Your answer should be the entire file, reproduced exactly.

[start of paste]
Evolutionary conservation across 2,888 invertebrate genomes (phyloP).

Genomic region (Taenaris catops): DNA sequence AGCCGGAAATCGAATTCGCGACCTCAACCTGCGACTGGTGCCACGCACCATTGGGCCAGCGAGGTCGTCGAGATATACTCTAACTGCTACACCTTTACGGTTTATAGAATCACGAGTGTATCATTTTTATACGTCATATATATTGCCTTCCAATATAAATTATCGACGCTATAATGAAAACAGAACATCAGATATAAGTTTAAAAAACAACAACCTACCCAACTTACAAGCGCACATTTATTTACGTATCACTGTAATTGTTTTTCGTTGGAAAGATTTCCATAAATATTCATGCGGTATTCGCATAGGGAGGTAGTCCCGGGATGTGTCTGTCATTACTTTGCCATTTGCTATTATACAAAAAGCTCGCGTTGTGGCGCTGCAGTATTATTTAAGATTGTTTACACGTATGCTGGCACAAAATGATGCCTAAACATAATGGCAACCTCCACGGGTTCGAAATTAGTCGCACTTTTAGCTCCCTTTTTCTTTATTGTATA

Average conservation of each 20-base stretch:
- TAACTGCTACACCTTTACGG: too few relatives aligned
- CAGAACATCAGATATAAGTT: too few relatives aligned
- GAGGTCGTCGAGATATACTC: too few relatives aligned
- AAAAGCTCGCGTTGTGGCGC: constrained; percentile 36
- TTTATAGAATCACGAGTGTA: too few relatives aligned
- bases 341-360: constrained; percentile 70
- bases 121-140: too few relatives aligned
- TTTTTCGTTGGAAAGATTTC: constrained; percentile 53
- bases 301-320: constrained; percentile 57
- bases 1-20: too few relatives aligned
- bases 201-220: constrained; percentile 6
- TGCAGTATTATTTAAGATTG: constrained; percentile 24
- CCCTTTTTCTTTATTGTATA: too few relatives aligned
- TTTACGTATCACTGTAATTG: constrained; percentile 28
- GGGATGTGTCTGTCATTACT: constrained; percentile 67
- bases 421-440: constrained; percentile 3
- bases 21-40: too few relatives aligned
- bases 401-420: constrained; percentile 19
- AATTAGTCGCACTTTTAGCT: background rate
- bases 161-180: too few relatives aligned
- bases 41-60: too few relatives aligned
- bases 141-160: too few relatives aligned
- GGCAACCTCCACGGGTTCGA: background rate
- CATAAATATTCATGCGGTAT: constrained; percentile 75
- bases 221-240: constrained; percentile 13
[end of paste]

Evolutionary conservation across 2,888 invertebrate genomes (phyloP).

Genomic region (Taenaris catops): DNA sequence AGCCGGAAATCGAATTCGCGACCTCAACCTGCGACTGGTGCCACGCACCATTGGGCCAGCGAGGTCGTCGAGATATACTCTAACTGCTACACCTTTACGGTTTATAGAATCACGAGTGTATCATTTTTATACGTCATATATATTGCCTTCCAATATAAATTATCGACGCTATAATGAAAACAGAACATCAGATATAAGTTTAAAAAACAACAACCTACCCAACTTACAAGCGCACATTTATTTACGTATCACTGTAATTGTTTTTCGTTGGAAAGATTTCCATAAATATTCATGCGGTATTCGCATAGGGAGGTAGTCCCGGGATGTGTCTGTCATTACTTTGCCATTTGCTATTATACAAAAAGCTCGCGTTGTGGCGCTGCAGTATTATTTAAGATTGTTTACACGTATGCTGGCACAAAATGATGCCTAAACATAATGGCAACCTCCACGGGTTCGAAATTAGTCGCACTTTTAGCTCCCTTTTTCTTTATTGTATA

Average conservation of each 20-base stretch:
- TAACTGCTACACCTTTACGG: too few relatives aligned
- CAGAACATCAGATATAAGTT: too few relatives aligned
- GAGGTCGTCGAGATATACTC: too few relatives aligned
- AAAAGCTCGCGTTGTGGCGC: constrained; percentile 36
- TTTATAGAATCACGAGTGTA: too few relatives aligned
- bases 341-360: constrained; percentile 70
- bases 121-140: too few relatives aligned
- TTTTTCGTTGGAAAGATTTC: constrained; percentile 53
- bases 301-320: constrained; percentile 57
- bases 1-20: too few relatives aligned
- bases 201-220: constrained; percentile 6
- TGCAGTATTATTTAAGATTG: constrained; percentile 24
- CCCTTTTTCTTTATTGTATA: too few relatives aligned
- TTTACGTATCACTGTAATTG: constrained; percentile 28
- GGGATGTGTCTGTCATTACT: constrained; percentile 67
- bases 421-440: constrained; percentile 3
- bases 21-40: too few relatives aligned
- bases 401-420: constrained; percentile 19
- AATTAGTCGCACTTTTAGCT: background rate
- bases 161-180: too few relatives aligned
- bases 41-60: too few relatives aligned
- bases 141-160: too few relatives aligned
- GGCAACCTCCACGGGTTCGA: background rate
- CATAAATATTCATGCGGTAT: constrained; percentile 75
- bases 221-240: constrained; percentile 13